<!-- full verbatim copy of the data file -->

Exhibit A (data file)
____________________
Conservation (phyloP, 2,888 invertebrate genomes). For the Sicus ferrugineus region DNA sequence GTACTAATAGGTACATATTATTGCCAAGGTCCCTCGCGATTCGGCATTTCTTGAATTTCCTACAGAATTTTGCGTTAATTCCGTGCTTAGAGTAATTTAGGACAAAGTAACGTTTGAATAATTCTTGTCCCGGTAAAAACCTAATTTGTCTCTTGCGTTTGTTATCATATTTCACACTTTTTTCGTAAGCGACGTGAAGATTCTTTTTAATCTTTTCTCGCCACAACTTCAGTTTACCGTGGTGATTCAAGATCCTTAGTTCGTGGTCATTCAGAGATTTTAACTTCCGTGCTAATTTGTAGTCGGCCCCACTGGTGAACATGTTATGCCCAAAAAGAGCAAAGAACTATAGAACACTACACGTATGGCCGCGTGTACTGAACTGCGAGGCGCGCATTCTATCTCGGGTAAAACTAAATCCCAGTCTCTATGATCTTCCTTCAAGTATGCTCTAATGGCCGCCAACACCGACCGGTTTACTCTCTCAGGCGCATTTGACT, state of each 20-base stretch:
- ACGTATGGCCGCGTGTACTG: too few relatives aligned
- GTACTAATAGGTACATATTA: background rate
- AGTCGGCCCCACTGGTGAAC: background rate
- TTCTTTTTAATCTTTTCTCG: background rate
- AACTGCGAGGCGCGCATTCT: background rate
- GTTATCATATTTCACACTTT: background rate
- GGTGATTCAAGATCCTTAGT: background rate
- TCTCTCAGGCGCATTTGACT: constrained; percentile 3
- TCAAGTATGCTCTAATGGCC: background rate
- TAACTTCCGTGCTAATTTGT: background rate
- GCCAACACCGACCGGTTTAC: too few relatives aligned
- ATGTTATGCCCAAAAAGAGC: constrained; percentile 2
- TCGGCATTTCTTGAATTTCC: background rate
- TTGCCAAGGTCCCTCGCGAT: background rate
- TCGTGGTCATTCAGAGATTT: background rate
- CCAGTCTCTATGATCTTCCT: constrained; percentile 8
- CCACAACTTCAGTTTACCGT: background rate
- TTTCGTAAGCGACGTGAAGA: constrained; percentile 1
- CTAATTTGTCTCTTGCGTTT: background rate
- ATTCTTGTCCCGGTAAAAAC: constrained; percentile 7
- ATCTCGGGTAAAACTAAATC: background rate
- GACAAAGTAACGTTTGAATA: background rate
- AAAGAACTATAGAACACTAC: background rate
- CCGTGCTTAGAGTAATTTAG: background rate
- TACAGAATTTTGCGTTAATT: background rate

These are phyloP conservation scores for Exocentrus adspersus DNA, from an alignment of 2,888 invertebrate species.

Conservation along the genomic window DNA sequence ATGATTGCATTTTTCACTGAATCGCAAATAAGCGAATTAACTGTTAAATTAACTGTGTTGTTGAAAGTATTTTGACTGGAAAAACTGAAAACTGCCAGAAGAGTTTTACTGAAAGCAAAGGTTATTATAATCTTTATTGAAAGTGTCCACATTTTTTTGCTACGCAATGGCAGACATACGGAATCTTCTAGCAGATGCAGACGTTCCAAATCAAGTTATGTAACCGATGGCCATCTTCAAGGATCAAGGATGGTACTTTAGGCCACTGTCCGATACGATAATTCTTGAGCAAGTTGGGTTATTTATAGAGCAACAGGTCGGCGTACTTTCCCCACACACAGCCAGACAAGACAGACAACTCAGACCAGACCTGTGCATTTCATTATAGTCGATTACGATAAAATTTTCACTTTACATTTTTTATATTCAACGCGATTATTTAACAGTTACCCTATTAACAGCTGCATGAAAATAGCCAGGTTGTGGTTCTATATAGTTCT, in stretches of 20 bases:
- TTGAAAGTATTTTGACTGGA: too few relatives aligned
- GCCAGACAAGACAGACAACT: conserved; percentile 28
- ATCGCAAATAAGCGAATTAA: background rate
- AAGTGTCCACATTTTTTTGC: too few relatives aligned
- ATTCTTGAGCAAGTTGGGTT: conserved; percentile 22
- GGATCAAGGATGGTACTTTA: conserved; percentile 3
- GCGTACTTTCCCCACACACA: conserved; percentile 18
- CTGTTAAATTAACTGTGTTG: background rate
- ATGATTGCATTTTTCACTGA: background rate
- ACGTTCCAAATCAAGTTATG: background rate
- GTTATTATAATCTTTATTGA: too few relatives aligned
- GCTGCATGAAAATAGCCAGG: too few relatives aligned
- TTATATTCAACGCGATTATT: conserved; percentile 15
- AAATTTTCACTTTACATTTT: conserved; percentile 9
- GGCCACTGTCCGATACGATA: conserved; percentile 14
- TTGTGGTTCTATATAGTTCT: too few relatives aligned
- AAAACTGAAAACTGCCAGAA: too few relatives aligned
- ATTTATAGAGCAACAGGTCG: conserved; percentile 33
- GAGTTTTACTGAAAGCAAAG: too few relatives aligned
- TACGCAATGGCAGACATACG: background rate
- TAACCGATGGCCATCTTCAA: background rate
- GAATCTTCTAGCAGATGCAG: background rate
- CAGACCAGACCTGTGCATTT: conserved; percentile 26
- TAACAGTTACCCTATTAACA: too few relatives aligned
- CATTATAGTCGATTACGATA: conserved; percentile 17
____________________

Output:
Conservation (phyloP, 2,888 invertebrate genomes). For the Sicus ferrugineus region DNA sequence GTACTAATAGGTACATATTATTGCCAAGGTCCCTCGCGATTCGGCATTTCTTGAATTTCCTACAGAATTTTGCGTTAATTCCGTGCTTAGAGTAATTTAGGACAAAGTAACGTTTGAATAATTCTTGTCCCGGTAAAAACCTAATTTGTCTCTTGCGTTTGTTATCATATTTCACACTTTTTTCGTAAGCGACGTGAAGATTCTTTTTAATCTTTTCTCGCCACAACTTCAGTTTACCGTGGTGATTCAAGATCCTTAGTTCGTGGTCATTCAGAGATTTTAACTTCCGTGCTAATTTGTAGTCGGCCCCACTGGTGAACATGTTATGCCCAAAAAGAGCAAAGAACTATAGAACACTACACGTATGGCCGCGTGTACTGAACTGCGAGGCGCGCATTCTATCTCGGGTAAAACTAAATCCCAGTCTCTATGATCTTCCTTCAAGTATGCTCTAATGGCCGCCAACACCGACCGGTTTACTCTCTCAGGCGCATTTGACT, state of each 20-base stretch:
- ACGTATGGCCGCGTGTACTG: too few relatives aligned
- GTACTAATAGGTACATATTA: background rate
- AGTCGGCCCCACTGGTGAAC: background rate
- TTCTTTTTAATCTTTTCTCG: background rate
- AACTGCGAGGCGCGCATTCT: background rate
- GTTATCATATTTCACACTTT: background rate
- GGTGATTCAAGATCCTTAGT: background rate
- TCTCTCAGGCGCATTTGACT: constrained; percentile 3
- TCAAGTATGCTCTAATGGCC: background rate
- TAACTTCCGTGCTAATTTGT: background rate
- GCCAACACCGACCGGTTTAC: too few relatives aligned
- ATGTTATGCCCAAAAAGAGC: constrained; percentile 2
- TCGGCATTTCTTGAATTTCC: background rate
- TTGCCAAGGTCCCTCGCGAT: background rate
- TCGTGGTCATTCAGAGATTT: background rate
- CCAGTCTCTATGATCTTCCT: constrained; percentile 8
- CCACAACTTCAGTTTACCGT: background rate
- TTTCGTAAGCGACGTGAAGA: constrained; percentile 1
- CTAATTTGTCTCTTGCGTTT: background rate
- ATTCTTGTCCCGGTAAAAAC: constrained; percentile 7
- ATCTCGGGTAAAACTAAATC: background rate
- GACAAAGTAACGTTTGAATA: background rate
- AAAGAACTATAGAACACTAC: background rate
- CCGTGCTTAGAGTAATTTAG: background rate
- TACAGAATTTTGCGTTAATT: background rate

These are phyloP conservation scores for Exocentrus adspersus DNA, from an alignment of 2,888 invertebrate species.

Conservation along the genomic window DNA sequence ATGATTGCATTTTTCACTGAATCGCAAATAAGCGAATTAACTGTTAAATTAACTGTGTTGTTGAAAGTATTTTGACTGGAAAAACTGAAAACTGCCAGAAGAGTTTTACTGAAAGCAAAGGTTATTATAATCTTTATTGAAAGTGTCCACATTTTTTTGCTACGCAATGGCAGACATACGGAATCTTCTAGCAGATGCAGACGTTCCAAATCAAGTTATGTAACCGATGGCCATCTTCAAGGATCAAGGATGGTACTTTAGGCCACTGTCCGATACGATAATTCTTGAGCAAGTTGGGTTATTTATAGAGCAACAGGTCGGCGTACTTTCCCCACACACAGCCAGACAAGACAGACAACTCAGACCAGACCTGTGCATTTCATTATAGTCGATTACGATAAAATTTTCACTTTACATTTTTTATATTCAACGCGATTATTTAACAGTTACCCTATTAACAGCTGCATGAAAATAGCCAGGTTGTGGTTCTATATAGTTCT, in stretches of 20 bases:
- TTGAAAGTATTTTGACTGGA: too few relatives aligned
- GCCAGACAAGACAGACAACT: conserved; percentile 28
- ATCGCAAATAAGCGAATTAA: background rate
- AAGTGTCCACATTTTTTTGC: too few relatives aligned
- ATTCTTGAGCAAGTTGGGTT: conserved; percentile 22
- GGATCAAGGATGGTACTTTA: conserved; percentile 3
- GCGTACTTTCCCCACACACA: conserved; percentile 18
- CTGTTAAATTAACTGTGTTG: background rate
- ATGATTGCATTTTTCACTGA: background rate
- ACGTTCCAAATCAAGTTATG: background rate
- GTTATTATAATCTTTATTGA: too few relatives aligned
- GCTGCATGAAAATAGCCAGG: too few relatives aligned
- TTATATTCAACGCGATTATT: conserved; percentile 15
- AAATTTTCACTTTACATTTT: conserved; percentile 9
- GGCCACTGTCCGATACGATA: conserved; percentile 14
- TTGTGGTTCTATATAGTTCT: too few relatives aligned
- AAAACTGAAAACTGCCAGAA: too few relatives aligned
- ATTTATAGAGCAACAGGTCG: conserved; percentile 33
- GAGTTTTACTGAAAGCAAAG: too few relatives aligned
- TACGCAATGGCAGACATACG: background rate
- TAACCGATGGCCATCTTCAA: background rate
- GAATCTTCTAGCAGATGCAG: background rate
- CAGACCAGACCTGTGCATTT: conserved; percentile 26
- TAACAGTTACCCTATTAACA: too few relatives aligned
- CATTATAGTCGATTACGATA: conserved; percentile 17